A recent savvy purchase of mine was the Loreal Double Extend Beauty Tubes (in black). I’d been a big fan of the original Double Extend mascara and was intrigued, I must admit, by the commercials. An $8 investment, these falsies-by-wand are my new besties. If I could have worn this mascara on my wedding day, instead of actual false lashes, perhaps we all could have been spared a set of eyelashes floating inside a champagne cocktail by night’s end. Caveat: While they’re technically water-proof—as in, you’ll experience no running—I kinda can’t get over how creepy it feels to pull the tubes from my lashes at night. Basically, with soap and water, the tubes loosen, making your eyelashes look strangely limp (if still long). Rather than scrubbing with soap or eye makeup remover, simply pull gently at your lashes with thumb and forefinger; the tubes come right off, and damned if you don’t feel you’re washing your own eyelashes down the drain!
I just happened across the most genius bang-trimming trick—courtesy of Hollywood uber-stylist Kevin Mancuso—in this month’s Elle: “Gather your bangs from temple to temple, twist them in the exact center of your forehead, hold them down toward your nose, and cut off the tip. Always cut them dry; wet hair can shrink up and be too short.” Now, I’ve done this trick twice, once even with wet hair—sorry, Kevin!—and haven’t yet needed to go back and edit the trim. Free and foolproof? Yes, please.
How have you been cutting beauty corners lately?
The almost-week since chopping off my hair has been a study in feminine power. On that first day, walking out of the salon clutching my 10-inch severed ponytail, I felt a strange combination of liberation and uncertainty. I no longer had the heavy weight of thick hair over my back and shoulders, and my neck felt bare and vulnerable. Later, of course, I thrilled at how quickly I could wash my hair in my crappy, low-water pressure shower, and marveled at how, when I pulled a blouse over my head, there was no hair to heave out from under it. But the feeling of uncertainty remained.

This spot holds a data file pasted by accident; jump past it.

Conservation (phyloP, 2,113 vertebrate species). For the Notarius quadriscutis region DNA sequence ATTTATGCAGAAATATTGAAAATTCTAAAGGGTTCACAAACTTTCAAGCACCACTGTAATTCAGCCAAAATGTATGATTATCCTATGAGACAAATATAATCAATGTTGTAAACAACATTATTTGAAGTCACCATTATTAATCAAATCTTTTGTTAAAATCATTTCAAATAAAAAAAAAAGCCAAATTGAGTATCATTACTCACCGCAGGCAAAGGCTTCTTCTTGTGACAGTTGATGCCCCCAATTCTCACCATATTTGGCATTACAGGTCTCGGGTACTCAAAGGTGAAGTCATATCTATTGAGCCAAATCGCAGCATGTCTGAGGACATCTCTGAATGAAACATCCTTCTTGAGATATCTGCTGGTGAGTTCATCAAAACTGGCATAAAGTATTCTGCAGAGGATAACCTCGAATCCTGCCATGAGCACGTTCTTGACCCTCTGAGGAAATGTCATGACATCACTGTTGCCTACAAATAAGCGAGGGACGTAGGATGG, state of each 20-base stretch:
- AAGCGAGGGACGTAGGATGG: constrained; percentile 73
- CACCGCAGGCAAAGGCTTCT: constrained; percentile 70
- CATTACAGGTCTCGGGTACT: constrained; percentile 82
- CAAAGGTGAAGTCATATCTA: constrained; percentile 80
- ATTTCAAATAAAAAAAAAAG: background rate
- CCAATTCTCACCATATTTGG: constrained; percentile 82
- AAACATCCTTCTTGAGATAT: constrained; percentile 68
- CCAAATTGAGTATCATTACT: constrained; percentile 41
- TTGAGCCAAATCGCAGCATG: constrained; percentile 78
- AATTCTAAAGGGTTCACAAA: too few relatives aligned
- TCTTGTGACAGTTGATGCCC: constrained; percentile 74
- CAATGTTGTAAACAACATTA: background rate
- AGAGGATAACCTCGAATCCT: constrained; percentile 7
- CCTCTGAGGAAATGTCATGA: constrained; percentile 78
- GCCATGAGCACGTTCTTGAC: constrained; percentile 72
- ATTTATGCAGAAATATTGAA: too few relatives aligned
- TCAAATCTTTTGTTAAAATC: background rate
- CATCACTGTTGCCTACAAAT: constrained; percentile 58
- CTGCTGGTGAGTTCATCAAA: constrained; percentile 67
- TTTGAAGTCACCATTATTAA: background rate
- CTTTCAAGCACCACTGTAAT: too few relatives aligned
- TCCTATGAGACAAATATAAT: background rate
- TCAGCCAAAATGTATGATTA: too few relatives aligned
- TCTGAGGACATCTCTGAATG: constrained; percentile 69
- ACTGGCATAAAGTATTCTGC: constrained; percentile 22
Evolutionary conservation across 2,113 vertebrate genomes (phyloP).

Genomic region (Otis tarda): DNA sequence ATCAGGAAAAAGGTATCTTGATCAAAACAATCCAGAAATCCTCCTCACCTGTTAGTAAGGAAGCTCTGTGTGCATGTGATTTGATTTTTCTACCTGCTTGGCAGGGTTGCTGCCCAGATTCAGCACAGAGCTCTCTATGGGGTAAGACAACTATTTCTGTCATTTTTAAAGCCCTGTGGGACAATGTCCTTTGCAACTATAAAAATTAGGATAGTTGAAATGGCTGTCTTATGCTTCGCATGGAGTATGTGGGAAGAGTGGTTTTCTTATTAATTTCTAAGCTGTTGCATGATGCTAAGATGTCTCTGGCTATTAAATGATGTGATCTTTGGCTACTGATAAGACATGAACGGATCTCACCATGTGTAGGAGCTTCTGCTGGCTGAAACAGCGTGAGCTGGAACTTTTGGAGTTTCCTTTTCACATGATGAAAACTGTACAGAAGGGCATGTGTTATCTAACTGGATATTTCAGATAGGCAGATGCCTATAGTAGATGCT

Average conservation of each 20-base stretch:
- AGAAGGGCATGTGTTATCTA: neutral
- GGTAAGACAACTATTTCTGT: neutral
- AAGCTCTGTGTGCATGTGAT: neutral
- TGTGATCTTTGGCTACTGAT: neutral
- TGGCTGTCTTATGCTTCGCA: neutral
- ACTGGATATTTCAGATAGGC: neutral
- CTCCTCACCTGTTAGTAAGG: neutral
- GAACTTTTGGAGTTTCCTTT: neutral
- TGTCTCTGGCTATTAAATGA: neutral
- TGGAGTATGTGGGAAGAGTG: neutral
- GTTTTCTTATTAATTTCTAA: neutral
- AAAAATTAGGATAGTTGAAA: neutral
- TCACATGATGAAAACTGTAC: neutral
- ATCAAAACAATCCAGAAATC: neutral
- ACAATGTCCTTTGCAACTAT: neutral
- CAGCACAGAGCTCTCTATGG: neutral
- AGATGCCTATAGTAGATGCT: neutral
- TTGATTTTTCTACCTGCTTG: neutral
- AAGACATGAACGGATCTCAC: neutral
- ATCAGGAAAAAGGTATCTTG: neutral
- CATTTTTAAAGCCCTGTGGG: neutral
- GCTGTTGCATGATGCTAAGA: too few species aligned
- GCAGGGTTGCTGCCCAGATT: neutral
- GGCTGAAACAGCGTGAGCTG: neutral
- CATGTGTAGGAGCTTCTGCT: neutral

“Do I look stocky?” I asked my cornered husband. I narrowed my eyes at myself in the mirror and stood with my hands on my hips. Then I turned my stare to him. “So?”
“Um…no?” he replied and then quickly ducked out of the bathroom. Smart man.
I realize now that I did not look stocky; after all, if anything I had lost ounces, not gained them! But I felt that I’d also lost that element that has made women feel feminine and sexy for millennia: long hair. As the week wore on and I grew more used to my new reflection—and played with alternating looks between sleek and choppy—I couldn’t help but feel a little embarrassed at the attachment I had had to my hair. I mean, I’m a smart girl. I have a great career. I work out, and my body feels stronger and abler every day. Most of the time, I feel pretty confident. So why suddenly feel as though parts of those great characteristics had disappeared with my—let’s face it, slightly damaged—ponytail? Silly, silly, silly!
And now? I love feeling the early spring breeze tickle the back of my neck. I love that the tops of my shoulders show even when my hair is down. And it’s soo much fun experimenting with different makeup looks to go along with the hair. My advice to any of you ladies seeking self-discovery? Head to your stylist. With a sharp and shiny pair of scissors, she’ll be able to help you out.
Ladies, the tables have turned!